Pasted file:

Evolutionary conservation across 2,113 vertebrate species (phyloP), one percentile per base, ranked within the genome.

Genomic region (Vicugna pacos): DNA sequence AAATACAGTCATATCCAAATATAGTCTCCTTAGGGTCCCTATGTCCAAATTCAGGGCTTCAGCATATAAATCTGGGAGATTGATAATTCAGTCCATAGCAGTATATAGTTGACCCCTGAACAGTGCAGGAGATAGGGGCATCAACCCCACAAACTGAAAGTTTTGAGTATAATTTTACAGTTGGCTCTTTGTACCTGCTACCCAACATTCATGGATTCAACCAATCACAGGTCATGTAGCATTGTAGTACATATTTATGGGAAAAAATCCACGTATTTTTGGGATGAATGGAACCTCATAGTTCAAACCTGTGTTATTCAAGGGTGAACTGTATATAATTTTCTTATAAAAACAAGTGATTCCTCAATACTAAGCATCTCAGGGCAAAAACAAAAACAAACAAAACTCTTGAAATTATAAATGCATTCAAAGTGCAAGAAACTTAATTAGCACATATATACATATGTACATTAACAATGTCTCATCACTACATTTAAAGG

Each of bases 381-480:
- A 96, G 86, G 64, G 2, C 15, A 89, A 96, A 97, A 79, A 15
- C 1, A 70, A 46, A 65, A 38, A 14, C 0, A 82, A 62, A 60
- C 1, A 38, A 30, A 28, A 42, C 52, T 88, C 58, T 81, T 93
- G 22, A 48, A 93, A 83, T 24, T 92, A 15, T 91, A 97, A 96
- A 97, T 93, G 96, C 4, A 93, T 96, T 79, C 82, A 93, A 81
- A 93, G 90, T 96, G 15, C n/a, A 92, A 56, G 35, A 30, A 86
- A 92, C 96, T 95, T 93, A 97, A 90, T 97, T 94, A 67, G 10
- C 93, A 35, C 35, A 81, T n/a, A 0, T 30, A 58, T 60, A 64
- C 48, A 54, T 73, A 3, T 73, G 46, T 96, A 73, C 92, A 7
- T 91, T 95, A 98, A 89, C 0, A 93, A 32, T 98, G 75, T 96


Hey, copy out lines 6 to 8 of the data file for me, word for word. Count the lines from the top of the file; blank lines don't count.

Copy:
- C 1, A 38, A 30, A 28, A 42, C 52, T 88, C 58, T 81, T 93
- G 22, A 48, A 93, A 83, T 24, T 92, A 15, T 91, A 97, A 96
- A 97, T 93, G 96, C 4, A 93, T 96, T 79, C 82, A 93, A 81